The Sermon of Saint John the Baptist, by Pieter Bruegel, was done in the elaborately detailed Baroque style during the Reformation Period of Northern Europe. In the painting dated 1566, and done with oil on wood, we recognize a village preacher at one of the countless religious congregations that took place during the Reformation. The preacher is identified as John the Baptist, as he is in his traditional camel cloak. St. John is almost lost in the heart of the picture, leaving the colorful, unorganized crowd to be the principal subject of the painting.

We must search for the meaning of the painting by looking closely; scanning to see what story the painter intended to tell. John the Baptist therefore is not in the traditional iconic format here. The size, detail, and landscape seem to be more of the focus, which is a quality of Baroque Reformation art. This change in focus served as a statement for the Protestants, insinuating that the salvation of humankind lies within the individual’s faith alone, not solely with the canons of the Catholic Church. Our group looked at this painting and immediately noticed the “light at the end of the tunnel”, or how the path forward, is lit up so brightly.

John the Baptist is almost preaching and pointing the way from the dark to the light, from wrong to right, towards the path of Christ. This painting is now on display in the Museum of Fine Arts in Budapest. Dutch artist, Bartholomeus Breenbergh, completed his version of The Preaching of John the Baptist circa 1634, which is again in the Baroque Reformation period. Breenbergh does represent John the Baptist traditionally for the most part, keeping his right hand pointed to the sky and his left hand holding a staff.

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On the contrary though, the attention to individuality and landscape still presents itself, much like Bruegel’s work.

The crowd around John the Baptist seems to be preoccupied and somewhat inattentive, further symbolizing the Catholic and Protestant split. John the Baptist may be talking of the Saviors arrival, and has scared those who do not or refuse to believe. Breenbergh’s piece can be viewed in person in the Metropolitan Museum of Art, in New York City. Spanish artist, El Greco is credited for his Counter Reformation work in his rendition of St. John the Baptist. The detailed landscape we have discussed previously is still incorporated, however, the focus and iconography are extremely emphasized.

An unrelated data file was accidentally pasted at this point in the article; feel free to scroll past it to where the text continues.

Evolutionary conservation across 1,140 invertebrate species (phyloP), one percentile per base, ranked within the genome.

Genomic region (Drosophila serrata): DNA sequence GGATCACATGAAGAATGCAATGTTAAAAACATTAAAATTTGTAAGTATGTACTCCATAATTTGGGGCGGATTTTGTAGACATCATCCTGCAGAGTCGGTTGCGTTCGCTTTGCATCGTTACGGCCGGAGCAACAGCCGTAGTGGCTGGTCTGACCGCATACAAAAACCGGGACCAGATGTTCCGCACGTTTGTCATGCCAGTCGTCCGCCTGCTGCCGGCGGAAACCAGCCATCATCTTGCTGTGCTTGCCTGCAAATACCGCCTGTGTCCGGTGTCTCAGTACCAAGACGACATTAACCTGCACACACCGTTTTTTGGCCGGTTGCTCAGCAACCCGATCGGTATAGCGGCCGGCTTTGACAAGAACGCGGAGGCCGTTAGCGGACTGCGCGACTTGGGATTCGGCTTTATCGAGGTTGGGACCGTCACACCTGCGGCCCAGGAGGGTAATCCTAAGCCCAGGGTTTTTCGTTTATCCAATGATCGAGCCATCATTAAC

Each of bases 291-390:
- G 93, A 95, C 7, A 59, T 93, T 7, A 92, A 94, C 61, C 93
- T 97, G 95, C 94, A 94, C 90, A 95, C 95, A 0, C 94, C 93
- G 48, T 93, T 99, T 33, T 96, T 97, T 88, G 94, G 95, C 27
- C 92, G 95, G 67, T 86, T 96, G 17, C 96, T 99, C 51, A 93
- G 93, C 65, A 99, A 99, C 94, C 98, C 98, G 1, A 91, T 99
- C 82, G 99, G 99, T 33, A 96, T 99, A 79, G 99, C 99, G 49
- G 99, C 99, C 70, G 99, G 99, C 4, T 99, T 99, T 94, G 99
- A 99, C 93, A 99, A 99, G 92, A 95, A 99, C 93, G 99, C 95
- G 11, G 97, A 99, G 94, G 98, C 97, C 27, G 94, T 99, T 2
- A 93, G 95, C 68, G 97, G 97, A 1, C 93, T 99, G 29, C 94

Paying tribute to the traditional St. John the Baptist, El Greco removes the confusion of the Reformation style and retains his pose, staff, camel tunic, and lamb. The images we have seen so far have not included the lamb, but in earlier images of St. John the Baptist, the lamb was commonly interchangeable with the scroll or staff. If the scroll or staff were absent from the image, then a book or object with a picture of a lamb on it would be present, in order to keep the iconography of Jesus Christ within the context.

We see El Greco taking the initiative and mixing the Catholic Church’s traditional conventions with the Baroque style, which essentially is the definition of Counter Reformation art. Another example of Counter Reformation art during the Baroque period can be seen in Mattia Preti’s Saint John the Baptist Preaching. Similar to El Greco’s work, the symbolism and iconography is much more in-depth compared to the Reformation art in the north. The Counter Reformation style resorts back to the heavy emphasis on symbolism in art, a quality that seemed to fade during the Renaissance.

This return to symbolism served as the Catholic Church’s statement on the importance of tradition and its restoration after the Protestant Reformation. John the Baptist looks almost exhausted, assumed from preaching, as the background shows the sun setting after a long day. The lamb is also laying down, looking towards where John is pointing to the coming of Jesus. In Philippe de Champaigne’s 1657 version of John the Baptist, we are able to see him up close and large in size in comparison to other portrayals as well as to the background of this painting in general. De Champaigne has St.